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By Matthew Hicks  |  Posted 2004-08-04 Print this article Print
 
 
 
 
 
 
 


MSN isnt alone in eyeing desktop search. Google reportedly is working on a desktop search product, and Ask Jeeves Inc. in June acquired another startup, Tukaroo Inc. Click here to read more about how startup companies are releasing new desktop and e-mail search applications.
Along with the Lookout technology, MSN is drawing on internal development work and from Microsoft Research and the Longhorn team, Mehdi has said. Osmer said MSN will be offering its own, separate product from the search work being undertaken for the Longhorn Windows release.
"Our intention is to answer a question wherever it resides," Osmer said of MSNs product. "The walled garden is no longer in existence, and this will not be Microsoft exclusive." As far as its new Web search technology, MSN in late June launched a public preview of its search engine based on its crawler and algorithms. MSN plans to take down the preview after Aug. 9 to review feedback from Webmasters, Osmer said in an earlier interview. From there, it will refresh search features and the Web index, which at 1 billion Web pages is currently far smaller than Googles 4.28 billion-page index. MSN plans to launch another technology preview, followed by a beta version of its Web search, by the end of the year, Osmer said. MSN Search, which underwent a recent redesign, currently retrieves its Web results from Yahoo Inc.s search technology. Meanwhile, MSN on Wednesday said it would offer a beta version of its blogging service to customers in Japan. MSN officials said they have no information on when Microsoft plans to broaden the beta to the rest of the world. In addition, MSN also has not said when it plans to offer the service commercially. Check out eWEEK.coms Enterprise Applications Center at http://enterpriseapps.eweek.com for the latest news, reviews and analysis about productivity and business solutions.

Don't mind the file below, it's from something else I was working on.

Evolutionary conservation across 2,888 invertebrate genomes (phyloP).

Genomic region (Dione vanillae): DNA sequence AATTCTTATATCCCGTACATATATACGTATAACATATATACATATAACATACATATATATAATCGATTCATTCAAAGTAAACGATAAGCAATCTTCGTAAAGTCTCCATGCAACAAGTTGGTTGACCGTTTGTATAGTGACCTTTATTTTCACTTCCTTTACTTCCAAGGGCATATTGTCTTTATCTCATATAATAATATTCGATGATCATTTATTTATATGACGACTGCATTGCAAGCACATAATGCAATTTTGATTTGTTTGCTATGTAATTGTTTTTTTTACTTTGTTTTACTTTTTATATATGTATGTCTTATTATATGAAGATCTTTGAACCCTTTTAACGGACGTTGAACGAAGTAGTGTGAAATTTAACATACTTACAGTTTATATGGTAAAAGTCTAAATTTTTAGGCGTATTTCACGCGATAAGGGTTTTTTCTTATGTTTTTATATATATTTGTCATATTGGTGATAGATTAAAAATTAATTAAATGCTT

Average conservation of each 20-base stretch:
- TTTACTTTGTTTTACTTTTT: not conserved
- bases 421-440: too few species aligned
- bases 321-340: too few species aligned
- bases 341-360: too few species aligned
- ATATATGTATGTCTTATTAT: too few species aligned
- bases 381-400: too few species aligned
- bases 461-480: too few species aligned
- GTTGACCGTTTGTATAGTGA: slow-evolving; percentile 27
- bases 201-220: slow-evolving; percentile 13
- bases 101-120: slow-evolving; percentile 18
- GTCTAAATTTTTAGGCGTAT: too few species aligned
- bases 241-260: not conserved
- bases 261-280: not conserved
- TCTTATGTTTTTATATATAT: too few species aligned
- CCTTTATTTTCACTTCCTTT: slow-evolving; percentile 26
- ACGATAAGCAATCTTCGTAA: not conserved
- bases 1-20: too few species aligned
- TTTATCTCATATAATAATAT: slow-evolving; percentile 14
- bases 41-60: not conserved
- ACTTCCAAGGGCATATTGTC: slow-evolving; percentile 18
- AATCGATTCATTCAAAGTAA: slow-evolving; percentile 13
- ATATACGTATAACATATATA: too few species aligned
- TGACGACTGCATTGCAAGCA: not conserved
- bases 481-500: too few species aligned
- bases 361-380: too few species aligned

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Matthew Hicks As an online reporter for eWEEK.com, Matt Hicks covers the fast-changing developments in Internet technologies. His coverage includes the growing field of Web conferencing software and services. With eight years as a business and technology journalist, Matt has gained insight into the market strategies of IT vendors as well as the needs of enterprise IT managers. He joined Ziff Davis in 1999 as a staff writer for the former Strategies section of eWEEK, where he wrote in-depth features about corporate strategies for e-business and enterprise software. In 2002, he moved to the News department at the magazine as a senior writer specializing in coverage of database software and enterprise networking. Later that year Matt started a yearlong fellowship in Washington, DC, after being awarded an American Political Science Association Congressional Fellowship for Journalist. As a fellow, he spent nine months working on policy issues, including technology policy, in for a Member of the U.S. House of Representatives. He rejoined Ziff Davis in August 2003 as a reporter dedicated to online coverage for eWEEK.com. Along with Web conferencing, he follows search engines, Web browsers, speech technology and the Internet domain-naming system.
 
 
 
 
 
 
 

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